SANDY — Adjusting to English-speaking life in the United States has been a slow process for the Rev. Samuel Roh since he moved from Seoul, South Korea, 10 years ago.
Roh has found a small lifeline in a few Korean-language newspapers, valuable links to what's happening in the United States, Korea and in his own local community, all printed in a more familiar Hangul script.
These days, Roh is slinging a little ink of his own with his self-published paper, Koreana News of Utah. It's printed in Murray, but the real stress and sweat of assembling the paper's content go on right in Roh's own home in Sandy.
"Day and night he thinks about the newspaper," says his wife, Yong, to whom Roh often defers for translating. "He has to be perfect." She runs a clothing alterations business at South Towne Center in Sandy.
Samuel Roh sort of fell into the news business after moving around the country. He spent brief periods in Michigan and California before starting a Presbyterian church in Alaska, where he lived for five years. He eventually met his wife in Pennsylvania, where he lived for three years. Utah's landscape drew the couple west.
"I like the mountains," says Roh, a skiing addict who's not afraid to tackle the state's toughest runs. The smaller size of Salt Lake City also was appealing.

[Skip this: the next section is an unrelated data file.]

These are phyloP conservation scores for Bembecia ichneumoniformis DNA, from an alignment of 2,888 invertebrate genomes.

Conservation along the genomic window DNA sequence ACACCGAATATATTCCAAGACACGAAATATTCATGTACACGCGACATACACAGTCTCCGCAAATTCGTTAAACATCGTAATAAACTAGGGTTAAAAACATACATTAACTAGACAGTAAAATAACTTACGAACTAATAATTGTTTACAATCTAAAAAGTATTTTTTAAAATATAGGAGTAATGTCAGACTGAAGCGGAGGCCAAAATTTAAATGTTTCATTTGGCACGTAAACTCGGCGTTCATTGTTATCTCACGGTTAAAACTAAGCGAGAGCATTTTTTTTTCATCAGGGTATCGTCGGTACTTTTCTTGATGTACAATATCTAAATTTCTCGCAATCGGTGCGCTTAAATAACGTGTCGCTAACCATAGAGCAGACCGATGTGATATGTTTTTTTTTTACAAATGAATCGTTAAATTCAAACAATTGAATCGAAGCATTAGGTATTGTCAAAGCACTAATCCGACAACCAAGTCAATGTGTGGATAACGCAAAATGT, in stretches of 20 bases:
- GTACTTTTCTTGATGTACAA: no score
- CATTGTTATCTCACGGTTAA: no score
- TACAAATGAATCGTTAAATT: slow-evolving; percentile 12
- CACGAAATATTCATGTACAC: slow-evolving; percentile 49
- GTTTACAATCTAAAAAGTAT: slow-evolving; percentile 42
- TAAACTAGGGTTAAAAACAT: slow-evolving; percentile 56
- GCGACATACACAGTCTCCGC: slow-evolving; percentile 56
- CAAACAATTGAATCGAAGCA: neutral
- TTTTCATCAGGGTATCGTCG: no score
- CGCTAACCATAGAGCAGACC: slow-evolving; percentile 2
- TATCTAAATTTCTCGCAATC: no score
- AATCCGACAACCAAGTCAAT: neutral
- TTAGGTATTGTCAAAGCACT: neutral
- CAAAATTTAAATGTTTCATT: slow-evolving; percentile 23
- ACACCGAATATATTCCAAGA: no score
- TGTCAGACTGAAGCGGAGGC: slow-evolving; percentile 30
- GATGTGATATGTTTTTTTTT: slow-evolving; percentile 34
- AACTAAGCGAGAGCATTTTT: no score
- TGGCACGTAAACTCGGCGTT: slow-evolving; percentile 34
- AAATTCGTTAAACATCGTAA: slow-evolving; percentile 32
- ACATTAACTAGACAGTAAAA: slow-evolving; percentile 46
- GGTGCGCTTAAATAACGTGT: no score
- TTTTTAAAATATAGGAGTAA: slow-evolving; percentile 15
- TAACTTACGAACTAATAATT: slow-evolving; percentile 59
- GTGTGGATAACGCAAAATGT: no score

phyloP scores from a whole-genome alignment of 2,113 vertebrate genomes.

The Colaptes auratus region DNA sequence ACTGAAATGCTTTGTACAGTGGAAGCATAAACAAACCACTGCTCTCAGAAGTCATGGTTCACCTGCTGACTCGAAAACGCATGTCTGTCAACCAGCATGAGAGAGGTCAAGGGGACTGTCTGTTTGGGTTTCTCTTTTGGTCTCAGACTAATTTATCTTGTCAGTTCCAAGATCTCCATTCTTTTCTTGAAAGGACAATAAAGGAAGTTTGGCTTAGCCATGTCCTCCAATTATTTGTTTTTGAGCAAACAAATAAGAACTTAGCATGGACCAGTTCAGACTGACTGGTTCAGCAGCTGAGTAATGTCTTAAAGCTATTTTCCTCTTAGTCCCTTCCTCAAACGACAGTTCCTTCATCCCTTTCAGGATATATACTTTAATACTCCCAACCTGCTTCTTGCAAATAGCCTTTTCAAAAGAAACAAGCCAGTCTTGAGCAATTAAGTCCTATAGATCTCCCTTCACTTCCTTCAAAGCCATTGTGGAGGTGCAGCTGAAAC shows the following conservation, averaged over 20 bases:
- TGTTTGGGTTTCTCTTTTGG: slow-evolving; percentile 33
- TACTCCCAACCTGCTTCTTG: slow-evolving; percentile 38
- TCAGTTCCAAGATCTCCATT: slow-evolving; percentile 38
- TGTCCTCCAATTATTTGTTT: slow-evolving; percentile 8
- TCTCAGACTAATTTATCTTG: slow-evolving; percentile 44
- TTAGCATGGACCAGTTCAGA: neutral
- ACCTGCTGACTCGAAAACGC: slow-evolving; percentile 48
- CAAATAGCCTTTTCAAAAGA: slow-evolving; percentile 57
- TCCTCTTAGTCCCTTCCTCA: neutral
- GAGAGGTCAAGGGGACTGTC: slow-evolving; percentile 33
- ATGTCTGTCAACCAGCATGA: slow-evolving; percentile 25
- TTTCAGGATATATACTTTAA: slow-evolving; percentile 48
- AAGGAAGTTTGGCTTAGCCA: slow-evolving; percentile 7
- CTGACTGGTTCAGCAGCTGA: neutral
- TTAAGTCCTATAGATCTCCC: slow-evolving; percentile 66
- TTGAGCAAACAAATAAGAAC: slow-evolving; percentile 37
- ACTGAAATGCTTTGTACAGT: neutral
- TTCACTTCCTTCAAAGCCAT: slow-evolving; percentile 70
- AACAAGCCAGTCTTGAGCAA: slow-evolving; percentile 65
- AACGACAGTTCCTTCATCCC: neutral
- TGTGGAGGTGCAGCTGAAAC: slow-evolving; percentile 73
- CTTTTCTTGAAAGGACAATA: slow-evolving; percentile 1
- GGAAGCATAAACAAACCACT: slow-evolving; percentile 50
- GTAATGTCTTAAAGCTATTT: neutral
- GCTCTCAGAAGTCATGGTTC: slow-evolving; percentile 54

Roh's surroundings even influenced the naming of his new church, Evergreen Korean Church, located in Sandy. "In Utah it's ever green, you know?" Roh smiles. His congregation is small — about 20, so far.
And Roh's newspaper staff is small — six, including himself.
Koreana had two owners before Roh. The first started the paper in 1996 and then moved to New York. The second owner moved to California last November, when Roh took over.
About 1,000 copies of the 16-page paper are printed each month. The aim is to boost that number to 2,000 and to eventually print a 20-page paper every other week for the estimated 5,000 Koreans living along the Wasatch Front between Ogden and Provo.
Yong Roh describes most of the Utah Koreans she knows as hardworking people who rarely go anywhere or do many things outside their own local Korean community.
"They need things like this kind of paper," she says.
Koreana's followers, some as far away as San Francisco, Las Vegas and Los Angeles, read — all in Korean — about world, national, regional and local news and events. In the May issue, there is an article about a garlic shortage in South Korea (it's believed that eating garlic has helped keep the SARS epidemic at bay there).
One of the paper's several columnists is a retired university professor. There are music, movie and book reviews and, of course, plenty of advertisements.
The May and June issues highlight the 100-year anniversary of Koreans first immigrating to the United States. A full-page feature this month also draws readers to the paper's Web site, www.utahkorean.com.